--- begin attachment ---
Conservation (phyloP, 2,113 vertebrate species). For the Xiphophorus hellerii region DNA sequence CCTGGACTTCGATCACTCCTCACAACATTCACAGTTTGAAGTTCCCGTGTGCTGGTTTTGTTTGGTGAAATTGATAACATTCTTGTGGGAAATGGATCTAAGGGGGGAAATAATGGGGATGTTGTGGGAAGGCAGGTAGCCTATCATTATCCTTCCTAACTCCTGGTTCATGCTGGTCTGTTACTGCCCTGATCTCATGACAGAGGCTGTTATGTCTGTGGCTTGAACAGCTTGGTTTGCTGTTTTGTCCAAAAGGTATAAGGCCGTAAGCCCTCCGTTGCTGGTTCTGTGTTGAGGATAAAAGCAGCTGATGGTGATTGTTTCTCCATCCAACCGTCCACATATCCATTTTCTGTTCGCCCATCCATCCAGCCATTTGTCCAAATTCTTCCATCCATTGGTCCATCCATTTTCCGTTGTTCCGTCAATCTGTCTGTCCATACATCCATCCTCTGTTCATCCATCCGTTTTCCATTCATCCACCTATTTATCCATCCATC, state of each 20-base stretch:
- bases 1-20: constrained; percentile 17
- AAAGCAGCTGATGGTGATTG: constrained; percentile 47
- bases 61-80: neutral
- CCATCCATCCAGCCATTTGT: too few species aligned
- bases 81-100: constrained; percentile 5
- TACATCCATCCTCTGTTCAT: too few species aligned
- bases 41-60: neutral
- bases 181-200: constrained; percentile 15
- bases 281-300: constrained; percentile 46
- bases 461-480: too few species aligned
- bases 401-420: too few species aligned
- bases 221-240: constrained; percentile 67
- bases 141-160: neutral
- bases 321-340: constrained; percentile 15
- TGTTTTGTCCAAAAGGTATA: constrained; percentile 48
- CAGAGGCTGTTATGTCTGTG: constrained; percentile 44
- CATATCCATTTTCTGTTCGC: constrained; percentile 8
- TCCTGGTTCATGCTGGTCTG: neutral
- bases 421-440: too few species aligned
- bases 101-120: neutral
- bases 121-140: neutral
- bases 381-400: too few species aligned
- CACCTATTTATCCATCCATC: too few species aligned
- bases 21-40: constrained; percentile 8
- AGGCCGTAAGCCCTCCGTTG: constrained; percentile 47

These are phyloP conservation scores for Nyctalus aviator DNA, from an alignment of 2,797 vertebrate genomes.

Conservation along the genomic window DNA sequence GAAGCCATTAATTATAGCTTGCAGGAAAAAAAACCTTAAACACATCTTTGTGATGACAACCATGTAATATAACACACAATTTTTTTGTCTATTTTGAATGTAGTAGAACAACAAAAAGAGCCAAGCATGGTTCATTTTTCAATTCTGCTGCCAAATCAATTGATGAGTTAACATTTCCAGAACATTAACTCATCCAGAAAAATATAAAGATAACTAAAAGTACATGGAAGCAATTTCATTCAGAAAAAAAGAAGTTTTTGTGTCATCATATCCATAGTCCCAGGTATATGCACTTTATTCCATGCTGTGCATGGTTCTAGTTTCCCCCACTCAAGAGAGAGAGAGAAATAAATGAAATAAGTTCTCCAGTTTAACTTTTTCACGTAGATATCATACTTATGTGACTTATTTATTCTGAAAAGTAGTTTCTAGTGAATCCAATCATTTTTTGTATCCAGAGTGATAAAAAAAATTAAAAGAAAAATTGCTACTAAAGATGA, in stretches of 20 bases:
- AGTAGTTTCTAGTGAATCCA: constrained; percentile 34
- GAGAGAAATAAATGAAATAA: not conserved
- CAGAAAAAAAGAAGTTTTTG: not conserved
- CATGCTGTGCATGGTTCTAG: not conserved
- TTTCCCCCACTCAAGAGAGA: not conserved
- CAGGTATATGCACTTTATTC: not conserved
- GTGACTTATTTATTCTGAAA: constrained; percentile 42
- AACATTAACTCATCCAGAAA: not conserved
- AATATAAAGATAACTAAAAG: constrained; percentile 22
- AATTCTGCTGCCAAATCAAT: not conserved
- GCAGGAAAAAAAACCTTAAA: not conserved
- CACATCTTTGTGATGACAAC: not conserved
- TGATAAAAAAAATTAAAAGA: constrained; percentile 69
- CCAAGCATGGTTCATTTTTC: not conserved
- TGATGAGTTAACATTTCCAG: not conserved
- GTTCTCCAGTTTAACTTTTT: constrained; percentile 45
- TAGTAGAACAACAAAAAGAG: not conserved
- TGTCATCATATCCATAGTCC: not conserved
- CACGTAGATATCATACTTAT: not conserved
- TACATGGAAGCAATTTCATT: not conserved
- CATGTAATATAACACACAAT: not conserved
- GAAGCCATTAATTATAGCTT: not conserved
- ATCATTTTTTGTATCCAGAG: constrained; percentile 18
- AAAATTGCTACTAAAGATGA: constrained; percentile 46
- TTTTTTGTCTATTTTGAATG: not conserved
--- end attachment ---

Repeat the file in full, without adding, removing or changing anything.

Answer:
Conservation (phyloP, 2,113 vertebrate species). For the Xiphophorus hellerii region DNA sequence CCTGGACTTCGATCACTCCTCACAACATTCACAGTTTGAAGTTCCCGTGTGCTGGTTTTGTTTGGTGAAATTGATAACATTCTTGTGGGAAATGGATCTAAGGGGGGAAATAATGGGGATGTTGTGGGAAGGCAGGTAGCCTATCATTATCCTTCCTAACTCCTGGTTCATGCTGGTCTGTTACTGCCCTGATCTCATGACAGAGGCTGTTATGTCTGTGGCTTGAACAGCTTGGTTTGCTGTTTTGTCCAAAAGGTATAAGGCCGTAAGCCCTCCGTTGCTGGTTCTGTGTTGAGGATAAAAGCAGCTGATGGTGATTGTTTCTCCATCCAACCGTCCACATATCCATTTTCTGTTCGCCCATCCATCCAGCCATTTGTCCAAATTCTTCCATCCATTGGTCCATCCATTTTCCGTTGTTCCGTCAATCTGTCTGTCCATACATCCATCCTCTGTTCATCCATCCGTTTTCCATTCATCCACCTATTTATCCATCCATC, state of each 20-base stretch:
- bases 1-20: constrained; percentile 17
- AAAGCAGCTGATGGTGATTG: constrained; percentile 47
- bases 61-80: neutral
- CCATCCATCCAGCCATTTGT: too few species aligned
- bases 81-100: constrained; percentile 5
- TACATCCATCCTCTGTTCAT: too few species aligned
- bases 41-60: neutral
- bases 181-200: constrained; percentile 15
- bases 281-300: constrained; percentile 46
- bases 461-480: too few species aligned
- bases 401-420: too few species aligned
- bases 221-240: constrained; percentile 67
- bases 141-160: neutral
- bases 321-340: constrained; percentile 15
- TGTTTTGTCCAAAAGGTATA: constrained; percentile 48
- CAGAGGCTGTTATGTCTGTG: constrained; percentile 44
- CATATCCATTTTCTGTTCGC: constrained; percentile 8
- TCCTGGTTCATGCTGGTCTG: neutral
- bases 421-440: too few species aligned
- bases 101-120: neutral
- bases 121-140: neutral
- bases 381-400: too few species aligned
- CACCTATTTATCCATCCATC: too few species aligned
- bases 21-40: constrained; percentile 8
- AGGCCGTAAGCCCTCCGTTG: constrained; percentile 47

These are phyloP conservation scores for Nyctalus aviator DNA, from an alignment of 2,797 vertebrate genomes.

Conservation along the genomic window DNA sequence GAAGCCATTAATTATAGCTTGCAGGAAAAAAAACCTTAAACACATCTTTGTGATGACAACCATGTAATATAACACACAATTTTTTTGTCTATTTTGAATGTAGTAGAACAACAAAAAGAGCCAAGCATGGTTCATTTTTCAATTCTGCTGCCAAATCAATTGATGAGTTAACATTTCCAGAACATTAACTCATCCAGAAAAATATAAAGATAACTAAAAGTACATGGAAGCAATTTCATTCAGAAAAAAAGAAGTTTTTGTGTCATCATATCCATAGTCCCAGGTATATGCACTTTATTCCATGCTGTGCATGGTTCTAGTTTCCCCCACTCAAGAGAGAGAGAGAAATAAATGAAATAAGTTCTCCAGTTTAACTTTTTCACGTAGATATCATACTTATGTGACTTATTTATTCTGAAAAGTAGTTTCTAGTGAATCCAATCATTTTTTGTATCCAGAGTGATAAAAAAAATTAAAAGAAAAATTGCTACTAAAGATGA, in stretches of 20 bases:
- AGTAGTTTCTAGTGAATCCA: constrained; percentile 34
- GAGAGAAATAAATGAAATAA: not conserved
- CAGAAAAAAAGAAGTTTTTG: not conserved
- CATGCTGTGCATGGTTCTAG: not conserved
- TTTCCCCCACTCAAGAGAGA: not conserved
- CAGGTATATGCACTTTATTC: not conserved
- GTGACTTATTTATTCTGAAA: constrained; percentile 42
- AACATTAACTCATCCAGAAA: not conserved
- AATATAAAGATAACTAAAAG: constrained; percentile 22
- AATTCTGCTGCCAAATCAAT: not conserved
- GCAGGAAAAAAAACCTTAAA: not conserved
- CACATCTTTGTGATGACAAC: not conserved
- TGATAAAAAAAATTAAAAGA: constrained; percentile 69
- CCAAGCATGGTTCATTTTTC: not conserved
- TGATGAGTTAACATTTCCAG: not conserved
- GTTCTCCAGTTTAACTTTTT: constrained; percentile 45
- TAGTAGAACAACAAAAAGAG: not conserved
- TGTCATCATATCCATAGTCC: not conserved
- CACGTAGATATCATACTTAT: not conserved
- TACATGGAAGCAATTTCATT: not conserved
- CATGTAATATAACACACAAT: not conserved
- GAAGCCATTAATTATAGCTT: not conserved
- ATCATTTTTTGTATCCAGAG: constrained; percentile 18
- AAAATTGCTACTAAAGATGA: constrained; percentile 46
- TTTTTTGTCTATTTTGAATG: not conserved